Sometimes a technology becomes outdated, and is consigned to history books. Crikey, we think, why did we ever use that? Well history students will tell you that the past is a great learning tool and sometimes, just sometimes, we realise that with a slight tweak, that old tech can be the best new discovery out there.
The latest illustration of this handy little quirk can be seen in the resurgence of PON: PON (Passive Optical Networking) was originally used for FTTx (fibre-to-the-premises, fibre-to-the-home) applications and was often seen as a little clunky, being largely replaced by the more traditional 3 tiered ‘active’ networks.
PON is ‘Passive’ because it uses unpowered splitters to route data to multiple destinations from one central location and herein lies the secret to its success: its simplicity.
All 3 tiers in the more common active networks involve myriad processes, with the distribution tier in particular utilising high complexity switches. This makes them very involved and slightly tricky to maintain. PON pushes most of the routing and filtering to the access and core tiers, and replaces the distribution layer with a passive (pretty low-tech) “hub/splitter” called an Optical Line Terminal (OLT).
Instead of sending specific traffic to specific devices, the OLT pushes all traffic downstream and devices simply ignore what’s not meant for them. Basically, instead of acting like the postal service: sorting all the packages individually and making multiple stops to deliver them, the OLT acts like baggage collection at an airport, throws all the packages onto a conveyer belt, and lets the holiday makers (devices) sort it out themselves.
Why is that good?
OK so there’s a lot more to it than a simple baggage claim analogy will cover (although I’m still pretty proud of it) but, put simply, a single PON port can service several (up to 32) devices. Furthermore, most of the links are via fast, reliable fibre cables – which are our speciality of course.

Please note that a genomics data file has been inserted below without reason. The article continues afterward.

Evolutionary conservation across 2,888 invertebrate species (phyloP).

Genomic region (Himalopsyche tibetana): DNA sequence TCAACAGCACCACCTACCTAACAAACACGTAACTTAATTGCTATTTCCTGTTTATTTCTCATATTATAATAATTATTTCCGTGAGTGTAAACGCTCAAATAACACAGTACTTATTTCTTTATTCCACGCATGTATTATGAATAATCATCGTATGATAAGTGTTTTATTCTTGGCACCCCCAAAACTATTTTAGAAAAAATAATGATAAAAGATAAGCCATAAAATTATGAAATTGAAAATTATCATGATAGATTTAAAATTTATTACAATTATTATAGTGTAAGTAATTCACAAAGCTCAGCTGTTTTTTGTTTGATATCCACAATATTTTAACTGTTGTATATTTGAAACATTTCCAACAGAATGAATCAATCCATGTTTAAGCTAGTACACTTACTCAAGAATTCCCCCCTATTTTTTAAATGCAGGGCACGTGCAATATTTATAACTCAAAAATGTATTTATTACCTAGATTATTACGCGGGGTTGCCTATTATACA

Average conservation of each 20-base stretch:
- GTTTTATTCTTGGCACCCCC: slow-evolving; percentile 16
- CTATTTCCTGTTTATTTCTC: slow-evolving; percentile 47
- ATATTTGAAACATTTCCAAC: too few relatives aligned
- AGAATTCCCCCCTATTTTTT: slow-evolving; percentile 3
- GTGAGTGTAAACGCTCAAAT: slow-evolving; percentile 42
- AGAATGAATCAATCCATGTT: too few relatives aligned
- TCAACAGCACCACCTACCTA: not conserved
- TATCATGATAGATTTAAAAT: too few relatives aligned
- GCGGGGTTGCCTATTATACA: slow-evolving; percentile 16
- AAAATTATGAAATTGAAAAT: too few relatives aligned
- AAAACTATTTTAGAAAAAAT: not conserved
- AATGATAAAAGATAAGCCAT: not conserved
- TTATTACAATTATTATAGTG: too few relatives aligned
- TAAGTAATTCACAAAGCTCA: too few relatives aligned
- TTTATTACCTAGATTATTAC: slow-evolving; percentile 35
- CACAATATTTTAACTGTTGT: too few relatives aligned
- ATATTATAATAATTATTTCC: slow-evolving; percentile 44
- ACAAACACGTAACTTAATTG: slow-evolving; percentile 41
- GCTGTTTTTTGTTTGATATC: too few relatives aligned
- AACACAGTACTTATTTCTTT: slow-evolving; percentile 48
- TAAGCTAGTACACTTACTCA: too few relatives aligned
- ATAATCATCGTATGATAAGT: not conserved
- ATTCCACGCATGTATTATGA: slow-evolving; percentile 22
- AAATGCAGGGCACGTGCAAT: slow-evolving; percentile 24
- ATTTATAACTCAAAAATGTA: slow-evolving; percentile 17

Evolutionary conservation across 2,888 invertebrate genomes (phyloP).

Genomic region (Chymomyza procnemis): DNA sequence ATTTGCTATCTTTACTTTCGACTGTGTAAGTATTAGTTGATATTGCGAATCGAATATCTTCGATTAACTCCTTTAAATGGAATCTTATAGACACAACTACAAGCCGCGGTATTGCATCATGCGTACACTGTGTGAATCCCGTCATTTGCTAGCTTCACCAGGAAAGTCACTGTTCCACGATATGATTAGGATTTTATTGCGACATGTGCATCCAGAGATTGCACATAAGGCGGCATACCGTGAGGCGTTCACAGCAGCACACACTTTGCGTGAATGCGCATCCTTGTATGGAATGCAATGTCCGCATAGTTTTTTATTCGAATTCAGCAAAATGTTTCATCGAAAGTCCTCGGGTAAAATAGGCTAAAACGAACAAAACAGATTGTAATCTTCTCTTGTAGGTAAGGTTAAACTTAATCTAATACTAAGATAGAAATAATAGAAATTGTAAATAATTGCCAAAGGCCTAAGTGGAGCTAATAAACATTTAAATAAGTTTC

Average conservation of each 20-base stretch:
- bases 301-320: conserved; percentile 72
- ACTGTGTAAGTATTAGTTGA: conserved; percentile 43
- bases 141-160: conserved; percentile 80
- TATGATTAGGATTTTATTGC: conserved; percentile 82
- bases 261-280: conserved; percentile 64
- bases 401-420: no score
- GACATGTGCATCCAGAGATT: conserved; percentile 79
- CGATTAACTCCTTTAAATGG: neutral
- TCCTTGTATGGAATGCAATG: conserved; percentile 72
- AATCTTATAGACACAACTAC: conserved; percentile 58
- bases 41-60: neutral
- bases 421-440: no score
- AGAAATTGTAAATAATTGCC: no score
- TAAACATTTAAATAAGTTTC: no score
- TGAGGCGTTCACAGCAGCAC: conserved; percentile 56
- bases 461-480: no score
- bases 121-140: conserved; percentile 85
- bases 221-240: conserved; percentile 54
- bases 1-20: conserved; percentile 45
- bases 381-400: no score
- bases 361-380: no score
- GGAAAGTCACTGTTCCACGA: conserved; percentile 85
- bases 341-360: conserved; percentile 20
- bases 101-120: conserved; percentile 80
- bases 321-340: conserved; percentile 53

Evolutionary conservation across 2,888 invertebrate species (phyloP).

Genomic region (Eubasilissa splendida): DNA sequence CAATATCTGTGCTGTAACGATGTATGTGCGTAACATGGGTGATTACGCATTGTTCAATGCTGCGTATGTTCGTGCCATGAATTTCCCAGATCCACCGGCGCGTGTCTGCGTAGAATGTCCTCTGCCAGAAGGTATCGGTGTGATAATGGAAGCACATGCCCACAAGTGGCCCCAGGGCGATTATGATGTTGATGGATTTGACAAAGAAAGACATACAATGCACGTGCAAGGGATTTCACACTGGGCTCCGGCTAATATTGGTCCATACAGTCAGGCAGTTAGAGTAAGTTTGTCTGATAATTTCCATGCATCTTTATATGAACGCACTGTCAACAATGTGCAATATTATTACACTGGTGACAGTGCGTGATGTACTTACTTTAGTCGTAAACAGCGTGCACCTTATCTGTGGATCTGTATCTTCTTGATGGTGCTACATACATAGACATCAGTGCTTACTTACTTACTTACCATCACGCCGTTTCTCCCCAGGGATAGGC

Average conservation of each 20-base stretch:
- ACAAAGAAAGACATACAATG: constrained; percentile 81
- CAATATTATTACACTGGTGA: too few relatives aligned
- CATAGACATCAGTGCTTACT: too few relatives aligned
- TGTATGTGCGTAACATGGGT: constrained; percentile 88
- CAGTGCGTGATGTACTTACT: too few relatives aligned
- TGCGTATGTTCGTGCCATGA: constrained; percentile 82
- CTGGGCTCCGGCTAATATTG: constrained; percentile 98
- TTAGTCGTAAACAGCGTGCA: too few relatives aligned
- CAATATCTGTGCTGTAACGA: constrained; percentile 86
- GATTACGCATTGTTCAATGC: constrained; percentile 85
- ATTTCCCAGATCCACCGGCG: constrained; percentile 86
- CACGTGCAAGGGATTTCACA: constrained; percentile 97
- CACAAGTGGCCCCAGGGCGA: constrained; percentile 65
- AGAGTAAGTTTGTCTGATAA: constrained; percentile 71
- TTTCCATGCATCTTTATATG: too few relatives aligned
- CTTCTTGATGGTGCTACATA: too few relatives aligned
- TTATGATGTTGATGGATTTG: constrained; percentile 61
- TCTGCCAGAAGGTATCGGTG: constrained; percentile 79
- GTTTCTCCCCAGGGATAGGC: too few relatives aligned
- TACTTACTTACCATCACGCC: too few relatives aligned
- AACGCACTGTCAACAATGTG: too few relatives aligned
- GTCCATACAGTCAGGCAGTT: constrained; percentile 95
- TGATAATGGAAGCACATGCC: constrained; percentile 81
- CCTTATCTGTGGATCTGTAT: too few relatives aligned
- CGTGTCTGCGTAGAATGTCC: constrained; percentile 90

Although GPON can come with a slightly heftier upfront cost, overall savings for certain user profiles (discussed below) are good, with some customers able to save up to 40% in ongoing costs thanks to more simplistic components and easier maintenance.
Eagle eyed readers may have spotted the potential flaw here: if OLTs send everything downstream, isn’t there increased risk of data theft? Luckily this has been well considered, and data can be encrypted at the ONT (Optical Network Terminal), with this encryption technology being of the same type and calibre as in commercial-grade VPNs… only without the virtual bit.
GPON (Gigabit PON) allows for speeds of 1.25 Gbit/s or 2.5 Gbit/s downstream, and between 155 Mbit/s and 2.5 Gbit/s upstream, which you’ll agree is pretty fast, but it’s not necessarily the best option for everyone.
So who are they for?
PONs are not equipped to deal with all kinds of traffic (for example IP video), but they are ideal for the kind of traffic seen on large networks such as campus and building networks – those that require fibre optic cabling anyway.
Because of this client profile, and because of the massive potential benefits of GPON, we have sent our engineers on the requisite cOLT training to allow them to offer this technology to our customers.
If you would like to know more about whether GPON would be the right choice for you, please get in touch.